Skip to content

Repeated exposure to noise increases tolerance in a coral reef fish

Research output: Contribution to journalArticle

Standard

Repeated exposure to noise increases tolerance in a coral reef fish. / Nedelec, Sophie; Mills, Suzanne; Lecchini, David; Nedelec, Brendan; Simpson, Steve; Radford, Andy.

In: Environmental Pollution, Vol. 216, 01.09.2016, p. 428-436.

Research output: Contribution to journalArticle

Harvard

Nedelec, S, Mills, S, Lecchini, D, Nedelec, B, Simpson, S & Radford, A 2016, 'Repeated exposure to noise increases tolerance in a coral reef fish', Environmental Pollution, vol. 216, pp. 428-436. https://doi.org/10.1016/j.envpol.2016.05.058

APA

Nedelec, S., Mills, S., Lecchini, D., Nedelec, B., Simpson, S., & Radford, A. (2016). Repeated exposure to noise increases tolerance in a coral reef fish. Environmental Pollution, 216, 428-436. https://doi.org/10.1016/j.envpol.2016.05.058

Vancouver

Nedelec S, Mills S, Lecchini D, Nedelec B, Simpson S, Radford A. Repeated exposure to noise increases tolerance in a coral reef fish. Environmental Pollution. 2016 Sep 1;216:428-436. https://doi.org/10.1016/j.envpol.2016.05.058

Author

Nedelec, Sophie ; Mills, Suzanne ; Lecchini, David ; Nedelec, Brendan ; Simpson, Steve ; Radford, Andy. / Repeated exposure to noise increases tolerance in a coral reef fish. In: Environmental Pollution. 2016 ; Vol. 216. pp. 428-436.

Bibtex

@article{93e7997ac4134d79a5a8d8f272956912,
title = "Repeated exposure to noise increases tolerance in a coral reef fish",
abstract = "Some anthropogenic noise is now considered pollution, with evidence building that noise from human activities such as transportation, construction and exploration can impact behaviour and physiology in a broad range of taxa. However, relatively little research has considered the effects of repeated or chronic noise; extended exposures may result in habituation or sensitisation, and thus changes in response. We conducted a field-based experiment at Moorea Island to investigate how repeated exposure to playback of motorboat noise affected a coral reef fish (Dascyllus trimaculatus). We found that juvenile D. trimaculatus increased hiding behaviour during motorboat noise after two days of repeated exposure, but no longer did so after one and two weeks of exposure. We also found that na{\"i}ve individuals responded to playback of motorboat noise with elevated ventilation rates, but that this response was diminished after one and two weeks of repeated exposure. We found no strong evidence that baseline blood cortisol levels, growth or body condition were affected by three weeks of repeated motorboat-noise playback. Our study reveals the importance of considering how tolerance levels may change over time, rather than simply extrapolating from results of short-term studies, if we are to make decisions about regulation and mitigation.",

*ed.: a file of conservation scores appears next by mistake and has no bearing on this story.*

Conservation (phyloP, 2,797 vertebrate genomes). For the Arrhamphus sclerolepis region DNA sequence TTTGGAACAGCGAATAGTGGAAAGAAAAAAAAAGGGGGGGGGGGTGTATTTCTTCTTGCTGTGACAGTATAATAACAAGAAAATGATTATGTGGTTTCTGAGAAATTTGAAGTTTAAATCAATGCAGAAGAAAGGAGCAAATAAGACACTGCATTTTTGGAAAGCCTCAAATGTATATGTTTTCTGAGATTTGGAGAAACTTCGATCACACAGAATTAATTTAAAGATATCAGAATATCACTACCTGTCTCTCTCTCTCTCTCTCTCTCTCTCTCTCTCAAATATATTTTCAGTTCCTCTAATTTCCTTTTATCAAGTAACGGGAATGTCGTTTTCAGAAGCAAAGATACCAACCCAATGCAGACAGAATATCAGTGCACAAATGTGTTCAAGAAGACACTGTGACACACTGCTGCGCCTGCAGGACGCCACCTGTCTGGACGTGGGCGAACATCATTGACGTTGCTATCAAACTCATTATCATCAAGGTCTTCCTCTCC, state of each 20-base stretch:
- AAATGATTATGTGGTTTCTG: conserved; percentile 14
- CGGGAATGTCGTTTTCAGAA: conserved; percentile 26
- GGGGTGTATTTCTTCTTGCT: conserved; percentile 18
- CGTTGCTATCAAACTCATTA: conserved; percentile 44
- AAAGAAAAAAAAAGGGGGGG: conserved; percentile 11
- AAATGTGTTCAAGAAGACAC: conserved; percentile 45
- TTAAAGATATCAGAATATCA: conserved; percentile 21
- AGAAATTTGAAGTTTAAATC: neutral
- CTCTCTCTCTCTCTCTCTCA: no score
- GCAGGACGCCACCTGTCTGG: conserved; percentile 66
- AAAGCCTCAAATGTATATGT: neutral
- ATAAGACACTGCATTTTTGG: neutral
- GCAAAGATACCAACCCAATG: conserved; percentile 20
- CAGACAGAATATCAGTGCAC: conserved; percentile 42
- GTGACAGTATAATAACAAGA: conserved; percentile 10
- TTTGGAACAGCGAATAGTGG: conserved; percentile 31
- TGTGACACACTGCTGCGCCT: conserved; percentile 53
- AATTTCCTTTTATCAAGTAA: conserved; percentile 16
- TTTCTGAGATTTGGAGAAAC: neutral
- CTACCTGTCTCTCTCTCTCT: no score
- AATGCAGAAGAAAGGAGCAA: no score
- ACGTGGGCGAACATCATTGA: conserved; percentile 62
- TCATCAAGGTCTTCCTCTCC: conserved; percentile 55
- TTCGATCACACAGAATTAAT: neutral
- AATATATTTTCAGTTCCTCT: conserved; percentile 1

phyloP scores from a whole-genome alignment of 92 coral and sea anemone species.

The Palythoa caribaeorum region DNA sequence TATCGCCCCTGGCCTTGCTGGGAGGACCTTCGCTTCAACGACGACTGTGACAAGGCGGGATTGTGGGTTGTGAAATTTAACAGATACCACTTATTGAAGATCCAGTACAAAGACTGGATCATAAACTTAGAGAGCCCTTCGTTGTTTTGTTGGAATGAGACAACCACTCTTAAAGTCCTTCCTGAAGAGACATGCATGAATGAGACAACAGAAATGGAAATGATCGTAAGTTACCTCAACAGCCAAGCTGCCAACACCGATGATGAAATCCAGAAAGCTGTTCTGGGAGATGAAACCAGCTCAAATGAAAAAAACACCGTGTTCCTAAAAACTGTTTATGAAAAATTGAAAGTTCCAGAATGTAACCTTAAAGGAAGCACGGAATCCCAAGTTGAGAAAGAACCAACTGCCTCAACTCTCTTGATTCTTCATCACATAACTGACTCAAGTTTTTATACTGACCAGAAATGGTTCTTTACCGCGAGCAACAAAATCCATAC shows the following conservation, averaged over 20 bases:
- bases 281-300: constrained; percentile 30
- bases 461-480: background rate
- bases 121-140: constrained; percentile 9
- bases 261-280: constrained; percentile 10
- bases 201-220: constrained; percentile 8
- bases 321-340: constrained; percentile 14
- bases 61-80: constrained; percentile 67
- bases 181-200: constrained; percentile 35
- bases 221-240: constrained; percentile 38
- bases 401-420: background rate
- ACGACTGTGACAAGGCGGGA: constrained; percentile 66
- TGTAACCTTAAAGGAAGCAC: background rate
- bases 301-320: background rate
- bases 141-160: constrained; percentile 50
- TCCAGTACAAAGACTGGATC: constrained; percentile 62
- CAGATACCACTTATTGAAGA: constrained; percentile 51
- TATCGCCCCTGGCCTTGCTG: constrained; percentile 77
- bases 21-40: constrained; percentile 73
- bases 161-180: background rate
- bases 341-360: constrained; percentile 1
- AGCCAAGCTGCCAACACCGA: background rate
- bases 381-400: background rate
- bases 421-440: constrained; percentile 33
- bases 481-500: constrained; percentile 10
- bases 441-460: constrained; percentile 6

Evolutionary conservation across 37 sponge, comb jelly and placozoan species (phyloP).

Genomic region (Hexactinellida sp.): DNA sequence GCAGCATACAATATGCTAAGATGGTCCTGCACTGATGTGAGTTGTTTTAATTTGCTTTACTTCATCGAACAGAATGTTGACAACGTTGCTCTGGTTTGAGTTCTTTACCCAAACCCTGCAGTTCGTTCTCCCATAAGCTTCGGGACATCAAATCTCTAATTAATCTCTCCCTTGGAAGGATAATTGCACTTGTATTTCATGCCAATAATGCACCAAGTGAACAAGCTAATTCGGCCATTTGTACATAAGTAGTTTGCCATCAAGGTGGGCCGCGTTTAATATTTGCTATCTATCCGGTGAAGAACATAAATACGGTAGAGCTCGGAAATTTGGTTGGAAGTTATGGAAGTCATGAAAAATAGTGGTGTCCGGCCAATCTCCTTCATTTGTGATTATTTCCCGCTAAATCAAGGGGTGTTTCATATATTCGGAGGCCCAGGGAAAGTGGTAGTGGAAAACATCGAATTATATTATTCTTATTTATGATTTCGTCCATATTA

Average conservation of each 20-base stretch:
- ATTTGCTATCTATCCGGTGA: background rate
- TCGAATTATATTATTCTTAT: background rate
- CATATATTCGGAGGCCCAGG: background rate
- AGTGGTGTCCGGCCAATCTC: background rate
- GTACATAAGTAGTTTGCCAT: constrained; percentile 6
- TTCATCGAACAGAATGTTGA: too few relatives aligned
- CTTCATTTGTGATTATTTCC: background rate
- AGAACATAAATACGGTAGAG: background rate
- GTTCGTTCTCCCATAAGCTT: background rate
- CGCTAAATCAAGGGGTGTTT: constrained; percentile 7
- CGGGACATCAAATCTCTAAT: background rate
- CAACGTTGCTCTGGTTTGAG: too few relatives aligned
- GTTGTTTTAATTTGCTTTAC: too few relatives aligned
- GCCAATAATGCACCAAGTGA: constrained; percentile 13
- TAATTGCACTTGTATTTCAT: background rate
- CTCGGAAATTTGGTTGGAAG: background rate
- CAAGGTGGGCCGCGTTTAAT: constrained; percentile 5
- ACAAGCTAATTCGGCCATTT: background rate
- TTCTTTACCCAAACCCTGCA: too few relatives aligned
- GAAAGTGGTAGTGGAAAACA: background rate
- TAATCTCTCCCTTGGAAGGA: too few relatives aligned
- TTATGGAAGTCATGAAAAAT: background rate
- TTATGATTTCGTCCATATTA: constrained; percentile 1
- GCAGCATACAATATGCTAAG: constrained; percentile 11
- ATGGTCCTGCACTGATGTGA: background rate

keywords = "anthropogenic noise, body condition, cortisol, growth, habituation, stress",
author = "Sophie Nedelec and Suzanne Mills and David Lecchini and Brendan Nedelec and Steve Simpson and Andy Radford",
year = "2016",
month = "9",
day = "1",
doi = "10.1016/j.envpol.2016.05.058",
language = "English",
volume = "216",
pages = "428--436",
journal = "Environmental Pollution",
issn = "0269-7491",